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Showing posts from January 15, 2012

A few more pics of rotor/wave clouds west of Canon City, CO

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I took these photos with my new Canon 60d dslr camera, which allowed me to take them at 1/8000 of a second at F16, using my Canon 70-300mm lens. This provides better photos, I think, of these ephemeral cloud formations. I took the top photo less than 10 seconds after the photo that is in the previous post (in which I used my older Canon xti dslr camera with the same lens but at only 1/4000 of a second which the limit for this camera). I took the top photo above of the same cloud formation but only about a minute earlier and from the same location at Brush Hollow Reservoir as the bottom photo, but used a 200mm setting for the top and 300mm for the bottom pics. Click on photos to enlarge for best views. SeEtta

More rotor/wave clouds due to continuing high winds in Colorado

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Colorado continued to have high winds so as I drove around yesterday doing my birding I watched as rotor/wave clouds formed and dissipated. Though many formed into rotor/wave clouds, caused by Kelvin-Helmholz instability, they tended to be pretty wispy and dissipated quickly. This was about the best one, at least in coming out more definitively as a photo. I took this photo from Brush Hollow Reservoir near Penrose,CO looking west past Canon City. More to come from the day before. SeEtta

Long-tailed Duck pursued by coots and Redhead Ducks

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I don't know what it was about this female Long-tailed Duck but first the American Coots chased her away then 2 Redhead Ducks did the same. After she swam close to the cliffs she tucked her head, closed here eyes and appeared to rest (though even with the shelter of these cliffs her feet were always moving to keep her in place). After awhile several American Coots swam close in. She opened her eyes to watch them. As they swam at her she untucked her head and swam away. This happened several times and the top pic shows one of the coots as it was pursuing her. Then after she came back in and was resting again two Redheads started swimming after her as shown in the bottom pic. After she swam distant from the other ducks, they let her be. Finally I watched her come back in close to the shelter of the cliffs for a third time and this time she did not let the other ducks intimidate her. She appeared to vocalize as shown in a pic on the previous post which may have communicated…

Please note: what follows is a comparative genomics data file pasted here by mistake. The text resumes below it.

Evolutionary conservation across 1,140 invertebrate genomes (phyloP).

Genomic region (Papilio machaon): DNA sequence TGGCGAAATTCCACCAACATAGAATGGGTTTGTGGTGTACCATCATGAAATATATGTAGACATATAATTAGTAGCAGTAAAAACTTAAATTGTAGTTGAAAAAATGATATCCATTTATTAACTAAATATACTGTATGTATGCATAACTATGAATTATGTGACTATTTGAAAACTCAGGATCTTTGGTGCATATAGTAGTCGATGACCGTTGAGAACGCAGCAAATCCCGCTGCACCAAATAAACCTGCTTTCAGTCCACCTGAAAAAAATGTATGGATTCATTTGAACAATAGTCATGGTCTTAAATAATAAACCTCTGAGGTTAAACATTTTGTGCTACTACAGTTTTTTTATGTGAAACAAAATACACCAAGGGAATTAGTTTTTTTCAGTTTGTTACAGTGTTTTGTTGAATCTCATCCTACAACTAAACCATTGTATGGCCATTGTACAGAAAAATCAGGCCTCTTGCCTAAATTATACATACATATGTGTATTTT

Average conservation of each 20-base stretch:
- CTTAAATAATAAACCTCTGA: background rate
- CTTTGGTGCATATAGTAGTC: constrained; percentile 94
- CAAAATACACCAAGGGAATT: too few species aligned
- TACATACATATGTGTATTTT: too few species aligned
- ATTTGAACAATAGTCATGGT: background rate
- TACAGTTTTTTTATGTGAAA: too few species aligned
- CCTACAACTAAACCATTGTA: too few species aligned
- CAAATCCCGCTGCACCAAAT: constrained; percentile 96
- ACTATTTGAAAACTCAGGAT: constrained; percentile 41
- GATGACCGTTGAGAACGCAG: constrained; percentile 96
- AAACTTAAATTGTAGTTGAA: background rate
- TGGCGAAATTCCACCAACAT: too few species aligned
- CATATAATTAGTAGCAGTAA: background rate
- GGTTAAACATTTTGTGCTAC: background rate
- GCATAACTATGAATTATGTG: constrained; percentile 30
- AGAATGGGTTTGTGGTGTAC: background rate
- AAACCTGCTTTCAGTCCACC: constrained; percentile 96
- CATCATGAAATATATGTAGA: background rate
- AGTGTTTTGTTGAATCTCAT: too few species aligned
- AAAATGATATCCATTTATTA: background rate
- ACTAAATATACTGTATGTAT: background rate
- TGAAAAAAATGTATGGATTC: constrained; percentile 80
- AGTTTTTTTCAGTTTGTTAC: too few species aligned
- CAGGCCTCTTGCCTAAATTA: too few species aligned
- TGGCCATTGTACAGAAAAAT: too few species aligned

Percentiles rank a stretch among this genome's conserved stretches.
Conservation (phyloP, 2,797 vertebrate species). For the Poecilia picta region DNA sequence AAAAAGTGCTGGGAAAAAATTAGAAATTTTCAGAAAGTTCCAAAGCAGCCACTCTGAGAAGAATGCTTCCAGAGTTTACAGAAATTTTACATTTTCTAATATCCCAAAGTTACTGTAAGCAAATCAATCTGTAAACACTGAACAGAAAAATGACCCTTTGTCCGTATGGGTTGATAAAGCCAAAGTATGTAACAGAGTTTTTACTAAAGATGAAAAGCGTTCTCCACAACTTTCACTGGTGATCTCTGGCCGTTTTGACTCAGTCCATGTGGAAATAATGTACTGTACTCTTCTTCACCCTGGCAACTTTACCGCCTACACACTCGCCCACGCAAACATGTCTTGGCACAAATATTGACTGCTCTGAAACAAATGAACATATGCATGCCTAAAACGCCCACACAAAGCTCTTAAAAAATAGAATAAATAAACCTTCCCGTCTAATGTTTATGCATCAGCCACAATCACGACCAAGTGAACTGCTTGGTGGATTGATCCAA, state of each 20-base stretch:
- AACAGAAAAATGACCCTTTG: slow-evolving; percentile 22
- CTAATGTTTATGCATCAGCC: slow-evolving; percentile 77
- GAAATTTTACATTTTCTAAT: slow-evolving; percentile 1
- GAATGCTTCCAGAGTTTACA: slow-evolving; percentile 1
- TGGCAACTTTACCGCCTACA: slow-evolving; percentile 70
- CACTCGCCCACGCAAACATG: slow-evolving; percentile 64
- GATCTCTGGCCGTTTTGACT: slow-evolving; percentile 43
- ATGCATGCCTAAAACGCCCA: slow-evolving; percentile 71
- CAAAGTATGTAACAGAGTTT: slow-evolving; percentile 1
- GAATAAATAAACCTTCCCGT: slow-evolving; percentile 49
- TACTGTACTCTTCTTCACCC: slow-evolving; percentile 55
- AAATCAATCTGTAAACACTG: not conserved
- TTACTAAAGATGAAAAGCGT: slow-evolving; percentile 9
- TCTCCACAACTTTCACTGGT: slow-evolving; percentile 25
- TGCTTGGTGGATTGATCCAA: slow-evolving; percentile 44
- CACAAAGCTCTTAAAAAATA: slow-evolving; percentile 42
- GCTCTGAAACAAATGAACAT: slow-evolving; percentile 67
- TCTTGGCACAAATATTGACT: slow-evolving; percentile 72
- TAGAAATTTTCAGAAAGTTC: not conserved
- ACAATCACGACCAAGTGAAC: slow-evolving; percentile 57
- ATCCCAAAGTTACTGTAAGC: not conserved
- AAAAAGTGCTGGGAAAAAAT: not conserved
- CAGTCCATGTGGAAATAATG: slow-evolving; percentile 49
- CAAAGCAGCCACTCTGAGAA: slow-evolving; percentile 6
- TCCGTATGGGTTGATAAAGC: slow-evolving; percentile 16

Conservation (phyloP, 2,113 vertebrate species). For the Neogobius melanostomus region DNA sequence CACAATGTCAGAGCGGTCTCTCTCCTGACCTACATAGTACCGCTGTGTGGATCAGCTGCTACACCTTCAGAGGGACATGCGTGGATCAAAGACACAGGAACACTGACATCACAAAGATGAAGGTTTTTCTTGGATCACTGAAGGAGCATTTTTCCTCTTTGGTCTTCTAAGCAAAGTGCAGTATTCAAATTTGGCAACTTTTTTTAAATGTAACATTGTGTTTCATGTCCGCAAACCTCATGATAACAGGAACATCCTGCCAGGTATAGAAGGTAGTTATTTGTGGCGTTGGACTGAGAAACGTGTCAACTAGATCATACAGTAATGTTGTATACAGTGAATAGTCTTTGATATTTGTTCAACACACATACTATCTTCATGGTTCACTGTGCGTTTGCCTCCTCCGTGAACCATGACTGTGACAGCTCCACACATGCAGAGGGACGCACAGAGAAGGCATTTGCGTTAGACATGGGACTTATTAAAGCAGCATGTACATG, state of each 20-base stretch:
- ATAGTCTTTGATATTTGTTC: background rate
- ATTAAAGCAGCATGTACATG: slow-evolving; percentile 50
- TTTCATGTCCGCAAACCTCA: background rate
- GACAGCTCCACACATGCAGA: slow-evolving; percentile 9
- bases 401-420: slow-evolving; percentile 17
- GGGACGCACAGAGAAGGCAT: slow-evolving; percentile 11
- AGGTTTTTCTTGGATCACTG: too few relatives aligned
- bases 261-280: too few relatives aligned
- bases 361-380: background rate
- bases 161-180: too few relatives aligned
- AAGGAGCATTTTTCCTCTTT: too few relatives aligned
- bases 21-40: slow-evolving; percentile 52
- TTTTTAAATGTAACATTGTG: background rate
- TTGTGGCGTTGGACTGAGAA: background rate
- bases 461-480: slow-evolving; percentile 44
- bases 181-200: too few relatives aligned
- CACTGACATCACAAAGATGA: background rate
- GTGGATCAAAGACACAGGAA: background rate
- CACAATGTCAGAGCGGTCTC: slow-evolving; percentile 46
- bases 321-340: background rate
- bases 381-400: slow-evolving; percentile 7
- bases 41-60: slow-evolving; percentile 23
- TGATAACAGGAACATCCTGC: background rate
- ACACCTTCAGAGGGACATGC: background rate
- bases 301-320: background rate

Closer views of the Long-tailed Duck

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I drove around Brush Hollow Reservoir trying to get a closer view of the Long-tailed Duck. After losing track of her for awhile I refound her from the cliff area on the west side of the reservoir. After awhile she came close to the cliff area to rest from the winds as this side provided some shelter which a flock of American Coots, a few American Wigeon and 2 Redhead Ducks were also taking advantage of. The duck was only about 200-250 feet away when I took the top pic. However, this close a photo would not have come out so nicely in the now strong and gusty winds (as I have to stand on a point overlooking the reservoir with no protection from the winds that were shaking everything) because I used a tripod and my new camera let me take photos at 1/8000 of a second which avoided much of the wind shake.
I really like the middle pic as it shows the duck with it's bill open. It may have been vocalizing to the nearby ducks (more on that in next post). And I liked the bottom pi…

Long-tailed Duck near Canon City,CO

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This afternoon, while doing a little birding to see what is around now that I am back from a long trip to So Texas, I drove out to Brush Hollow Reservoir about 15 northwest of Canon City to see if the recent high winds had blown anything unusual in. Indeed far in the distance I spotted this female Long-tailed Duck. She was more than 400 feet away when I took the top pic which is greatly enlarged from what I saw since I used my 400 mm lens with a 1.4 extender. Since my new Canon 60d dslr camera is not full frame the photo has an additional 1.6 magnification so the combination is approximately equivalent to a photo taken by a 900 mm lens or about 18 times the size seen with naked eyes. It is hard to see the little duck in that top pic but it, and a slightly larger Common Goldeneye near it, are directly under the text.
The bottom pic is just an enlargement of the top pic. I took the pic from the slight elevation on the east side of the reservoir at the top of the boat ramp because …

Rotor/wave clouds in Colorado/'Kelvin-Helmholz'

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Two years ago I photographed a long set of rotor (that look like ocean waves) clouds southeast of Canon City, Co that I posted on this blog. I shared them with the Pueblo Weather Service meteorologists who confirmed the photos as what are called rotor clouds that are a rare phenomena caused by "Kelvin-Helmholtz instability" that is related to wind shear likely from strong winds near mountains. Well yesterday near dusk I caught this shorter segment of rotor clouds very near to the same location as those I took two years ago--both southeast of Canon City in Fremont County, both just east of the Wet Mountains and both during a period of high winds. I think I may have spotted these at the end of their run as they lasted about a minute (per time stamp on photos I took) before losing their shape. SeEtta